The simplest way to connect switches into a micro is through an octal driver like the 74LS244 as depicted above. Why not the LS240, LS241, LS245, the smaller LS125, or even the 8155 / 8255 parallel device? (or similar) No reason other than the fact that I have shed loads of the 244’s! As for the 8155/8255, if you are going to need more than one 8 bit port or wish to use some of the other options it offers then go for it. It’s very easy to program and easy to obtain. However, the 244 is a very useful device where just one simple 8 bit port is needed, as in our example here.

Assuming that our 244 is connected to the data bus with it’s enables on pins 1 and 19 connected to pin 13 of the 138 (to enable it at address 4000h), all the inputs (2, 4, 6, 8, 11, 13, 15 and 17) should be tied high with separate pull-up resistors (say, 1 - 2.2K) then connect the push switches between our chosen two inputs, pins 2 and 4, and ground.

To READ in the switches in a simple application like this you POLL them periodically to see if either of them have been pressed down. To do this, first of all you have to decide whether the processor cannot do anything until one or more of the switches is pressed. This routine will therefore be an endless loop. The short routine below shows an example of this:

To test for a condition on the second switch connected to Data Bus bit 1 (thru the 244) the AND WITH value should be 02h. Where you have a succession of buttons or switches to test, it will obviously make more programming sense if you were to AND with FFh, COMPLEMENT the value in the accumulator (which makes every ‘1’ a ‘0’and visa versa) then check if the whole word is zero. If it is NOT, then you know that a button is pressed and a full scan of the buttons can be actioned. Of course if you want to make things interesting and check for a particular combination of keys where you have several in the bank, then all you do is do a COMPARE with an immediate value that applies to those keys being pressed. For our two keys in this example, the value to compare with would be FCh only when both are down together.

Endless loop switch poll

6809 HEX

means?

What we’re trying to achieve here:

B6h

READ IN FROM:

This is a simple memory read from location

40h

40h

4000h. Note that with our simple example, the

00h

00h

value could be anything from 4000-5FFFh

84h

AND WITH:

Logical AND the result in the Accumulator with:

01h

01h

01h. This will only give a 1 if switch 1 is UP

26h

JUMP if NOT zero

6809 conditional Branch, will jump relative by:

F9h

F9h (relative)

F9h  - i.e. BACK6 locations to READ again

......

 

Condition met and switch down....continue

DELAYS

Picture

Yes, the software delay is one of the subjects that comes up most frequently in your Feedback! For that reason I’ll finish off this page with a few useful delay routines. First and foremost one must realise that it is not that easy to predict what a delay is going to be unless one is prepared to sit down and calculate how long each particular instruction takes in MICRO seconds - with a certain value of system clock In all honesty, I never have the time or the patience to do this so I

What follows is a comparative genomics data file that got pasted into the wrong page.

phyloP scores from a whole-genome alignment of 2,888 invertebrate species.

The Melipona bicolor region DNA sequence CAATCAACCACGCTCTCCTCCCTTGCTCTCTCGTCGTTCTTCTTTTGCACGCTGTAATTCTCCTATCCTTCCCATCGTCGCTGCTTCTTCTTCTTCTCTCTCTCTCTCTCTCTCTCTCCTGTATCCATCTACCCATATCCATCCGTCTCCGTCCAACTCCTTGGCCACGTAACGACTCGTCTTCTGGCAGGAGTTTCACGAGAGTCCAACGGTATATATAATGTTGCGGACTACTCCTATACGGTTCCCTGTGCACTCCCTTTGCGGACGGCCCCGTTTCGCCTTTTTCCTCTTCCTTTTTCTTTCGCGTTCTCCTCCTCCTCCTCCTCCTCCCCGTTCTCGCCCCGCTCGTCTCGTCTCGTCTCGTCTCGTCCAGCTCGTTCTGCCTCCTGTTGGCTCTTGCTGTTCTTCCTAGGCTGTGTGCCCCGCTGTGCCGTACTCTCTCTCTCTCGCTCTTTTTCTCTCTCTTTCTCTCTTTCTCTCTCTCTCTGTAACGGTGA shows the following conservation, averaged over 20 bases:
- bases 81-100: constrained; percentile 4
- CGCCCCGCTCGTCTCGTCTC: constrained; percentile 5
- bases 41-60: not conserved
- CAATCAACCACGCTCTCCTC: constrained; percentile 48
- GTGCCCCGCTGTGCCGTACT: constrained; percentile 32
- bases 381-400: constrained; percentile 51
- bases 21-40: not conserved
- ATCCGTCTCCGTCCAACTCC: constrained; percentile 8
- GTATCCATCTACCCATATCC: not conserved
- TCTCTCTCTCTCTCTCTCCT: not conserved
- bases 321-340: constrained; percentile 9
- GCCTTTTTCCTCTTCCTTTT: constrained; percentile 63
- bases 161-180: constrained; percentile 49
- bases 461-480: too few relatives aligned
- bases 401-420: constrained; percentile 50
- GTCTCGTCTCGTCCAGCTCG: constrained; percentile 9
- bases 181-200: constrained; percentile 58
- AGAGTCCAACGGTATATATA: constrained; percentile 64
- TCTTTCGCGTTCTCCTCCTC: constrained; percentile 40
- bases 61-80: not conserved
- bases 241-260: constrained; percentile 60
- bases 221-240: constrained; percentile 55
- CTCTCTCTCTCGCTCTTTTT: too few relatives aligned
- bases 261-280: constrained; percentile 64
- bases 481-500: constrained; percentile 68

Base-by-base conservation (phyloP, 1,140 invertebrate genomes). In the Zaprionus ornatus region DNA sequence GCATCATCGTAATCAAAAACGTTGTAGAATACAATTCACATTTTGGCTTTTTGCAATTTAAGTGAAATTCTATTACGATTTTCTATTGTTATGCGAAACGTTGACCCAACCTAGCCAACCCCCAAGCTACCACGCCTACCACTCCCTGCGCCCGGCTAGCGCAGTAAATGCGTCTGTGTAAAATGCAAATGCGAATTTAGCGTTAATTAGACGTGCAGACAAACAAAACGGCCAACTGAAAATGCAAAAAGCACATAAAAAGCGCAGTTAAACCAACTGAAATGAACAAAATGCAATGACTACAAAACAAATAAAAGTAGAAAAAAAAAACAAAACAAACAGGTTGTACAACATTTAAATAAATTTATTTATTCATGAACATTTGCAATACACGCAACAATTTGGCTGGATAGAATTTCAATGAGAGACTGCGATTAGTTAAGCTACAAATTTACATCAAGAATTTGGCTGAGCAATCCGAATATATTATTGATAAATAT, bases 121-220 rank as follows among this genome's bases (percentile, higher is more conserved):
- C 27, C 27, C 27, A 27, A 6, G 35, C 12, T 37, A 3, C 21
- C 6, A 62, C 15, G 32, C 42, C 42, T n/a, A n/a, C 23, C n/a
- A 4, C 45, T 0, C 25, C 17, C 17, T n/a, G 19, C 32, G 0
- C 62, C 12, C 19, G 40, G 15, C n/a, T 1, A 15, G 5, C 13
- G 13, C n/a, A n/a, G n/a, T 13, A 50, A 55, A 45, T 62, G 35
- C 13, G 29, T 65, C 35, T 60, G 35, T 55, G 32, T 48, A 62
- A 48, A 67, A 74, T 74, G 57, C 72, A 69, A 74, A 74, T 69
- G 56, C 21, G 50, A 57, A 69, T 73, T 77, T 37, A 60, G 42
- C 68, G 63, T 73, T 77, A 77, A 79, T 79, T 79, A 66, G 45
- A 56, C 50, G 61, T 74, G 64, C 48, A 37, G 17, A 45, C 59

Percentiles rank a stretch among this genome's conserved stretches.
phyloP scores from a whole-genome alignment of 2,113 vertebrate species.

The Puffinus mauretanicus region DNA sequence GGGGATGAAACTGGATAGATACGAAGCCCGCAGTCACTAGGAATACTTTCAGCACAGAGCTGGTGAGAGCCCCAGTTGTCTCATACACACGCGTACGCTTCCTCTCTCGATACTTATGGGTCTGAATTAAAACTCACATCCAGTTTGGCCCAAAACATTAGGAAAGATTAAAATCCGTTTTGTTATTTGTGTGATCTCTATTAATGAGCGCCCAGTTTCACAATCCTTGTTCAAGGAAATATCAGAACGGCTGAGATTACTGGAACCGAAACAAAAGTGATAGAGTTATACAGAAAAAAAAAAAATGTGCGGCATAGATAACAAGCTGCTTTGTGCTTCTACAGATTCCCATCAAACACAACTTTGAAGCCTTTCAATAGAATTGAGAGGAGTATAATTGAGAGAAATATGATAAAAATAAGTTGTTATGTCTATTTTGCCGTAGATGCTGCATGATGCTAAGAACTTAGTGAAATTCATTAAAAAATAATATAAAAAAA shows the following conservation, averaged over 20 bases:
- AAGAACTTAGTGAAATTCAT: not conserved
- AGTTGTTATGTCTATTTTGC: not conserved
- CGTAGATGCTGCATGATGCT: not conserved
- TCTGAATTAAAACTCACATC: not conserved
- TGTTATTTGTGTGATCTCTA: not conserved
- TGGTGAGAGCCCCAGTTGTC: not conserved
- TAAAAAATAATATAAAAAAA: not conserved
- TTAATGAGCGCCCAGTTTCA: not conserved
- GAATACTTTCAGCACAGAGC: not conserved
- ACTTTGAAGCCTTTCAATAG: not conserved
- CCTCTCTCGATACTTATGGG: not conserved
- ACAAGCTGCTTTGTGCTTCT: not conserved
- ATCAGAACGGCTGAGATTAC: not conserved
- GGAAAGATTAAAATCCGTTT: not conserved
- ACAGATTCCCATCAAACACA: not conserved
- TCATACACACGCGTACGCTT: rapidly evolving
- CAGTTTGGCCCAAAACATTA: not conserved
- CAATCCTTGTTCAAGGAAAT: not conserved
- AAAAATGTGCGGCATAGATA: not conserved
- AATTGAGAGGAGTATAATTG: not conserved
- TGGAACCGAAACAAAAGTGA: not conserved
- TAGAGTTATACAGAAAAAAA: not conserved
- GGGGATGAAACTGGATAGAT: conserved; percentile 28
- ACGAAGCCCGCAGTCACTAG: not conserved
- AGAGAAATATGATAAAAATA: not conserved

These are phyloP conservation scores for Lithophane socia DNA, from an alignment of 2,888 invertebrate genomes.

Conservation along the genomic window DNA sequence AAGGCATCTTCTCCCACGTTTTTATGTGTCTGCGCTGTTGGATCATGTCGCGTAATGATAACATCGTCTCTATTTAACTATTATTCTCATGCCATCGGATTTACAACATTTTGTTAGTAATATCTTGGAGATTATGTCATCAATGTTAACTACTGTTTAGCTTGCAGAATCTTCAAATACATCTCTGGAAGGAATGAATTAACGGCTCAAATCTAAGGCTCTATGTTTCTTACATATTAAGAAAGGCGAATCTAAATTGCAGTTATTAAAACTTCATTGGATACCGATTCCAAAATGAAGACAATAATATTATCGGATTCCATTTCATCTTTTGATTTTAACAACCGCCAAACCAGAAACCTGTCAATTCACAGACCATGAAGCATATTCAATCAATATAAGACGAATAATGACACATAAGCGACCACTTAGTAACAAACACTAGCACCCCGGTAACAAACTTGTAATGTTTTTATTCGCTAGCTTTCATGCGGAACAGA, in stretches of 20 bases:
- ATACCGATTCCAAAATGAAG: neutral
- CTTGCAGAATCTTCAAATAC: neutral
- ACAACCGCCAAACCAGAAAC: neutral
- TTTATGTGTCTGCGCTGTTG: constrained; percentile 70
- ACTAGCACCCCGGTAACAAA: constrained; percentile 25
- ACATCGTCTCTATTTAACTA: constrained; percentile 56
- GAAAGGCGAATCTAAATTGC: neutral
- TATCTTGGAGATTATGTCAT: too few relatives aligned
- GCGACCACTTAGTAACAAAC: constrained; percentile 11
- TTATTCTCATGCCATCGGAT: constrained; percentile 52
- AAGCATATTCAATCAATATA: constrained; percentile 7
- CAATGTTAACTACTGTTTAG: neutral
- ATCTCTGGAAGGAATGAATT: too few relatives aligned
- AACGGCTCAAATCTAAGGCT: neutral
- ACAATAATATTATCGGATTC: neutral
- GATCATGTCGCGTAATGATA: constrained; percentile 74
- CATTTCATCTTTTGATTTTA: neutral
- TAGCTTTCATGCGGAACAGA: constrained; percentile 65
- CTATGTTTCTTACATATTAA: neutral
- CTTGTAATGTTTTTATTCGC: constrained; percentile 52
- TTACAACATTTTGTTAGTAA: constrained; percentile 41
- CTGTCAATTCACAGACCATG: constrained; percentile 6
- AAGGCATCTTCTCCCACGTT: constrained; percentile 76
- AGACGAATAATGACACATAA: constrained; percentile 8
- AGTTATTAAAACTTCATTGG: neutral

generally ‘cheat’ by picking a rough value, then run the program as a loop and adjust the values until it is within the parameters I want to achieve.Here are a few examples of routines I’ve used recently. Remember that a software delay is precisely that; namely a lot of instructions to waste the processor’s time. It is always a good idea to make them SUBROUTINES so that you can accesss them from anywhere within a program - and double them up for longer delays by running two or more of the same sub’ one after the other.

34h

PUSH A, B, X, Y

36h

 

35h

PULL A, B, X, Y

36h

 

39h

RETURN FROM SUB

How simple can things be sometimes? 6809 routine to give an 18uS delay with a 4MHz crystal.

34h

PUSH A, B

06h

 

86h

LOAD ACCUMULATOR

10h

WITH 10h

4Ah

DECREMENT ACCUM.

26h

BRANCH NOT ZERO

FDh

BACK TO DECR. ACC.

35h

PULL A, B

06h

 

39h

RETURN

Another 6809 routine that may be easily copied for use with other processors. We use the PUSH and PULL instructions to save anything already in the Accumulator that we may wish to use after the delay is finished. By altering the value in A (here we see it set at 10h) you can vary this delay to run it well into the Milli-Second range. Delay for this one is about 115uS from a standard 4MHz crystal again.

F5h

PUSH A,F

3Eh

LOAD ACCUM.

FFh

WITH FFh

3Dh

DECREMENT ACC.

20h

JUMP REL. NOT ZERO

FDh

BACK FD.

F1h

POP A,F

C9h

RETURN

For your reference, I used a more complex version of the above delay in the AT Keyboard interface where I decremented the Accumulator from FFh to 00h and then the B register from FFh to 00h. This produced a delay of almost 0.3 secs.

Picture

A nice little 1mS delay for the Z80. In order to use this code with the 8080 and 8085 which has no relative jump (the 20h x) the ordinary Jump if not zero code will have to be used (C2h x x)

BACK to Izabella’s Programming Class

http://www.hampshire-shops.co.uk

Hopefully this page of programming examples will be of help to those who may have experienced problems when starting out in writing machine code or assembler. If you need help with something specific that is not here, there are at least many good books around on the subject.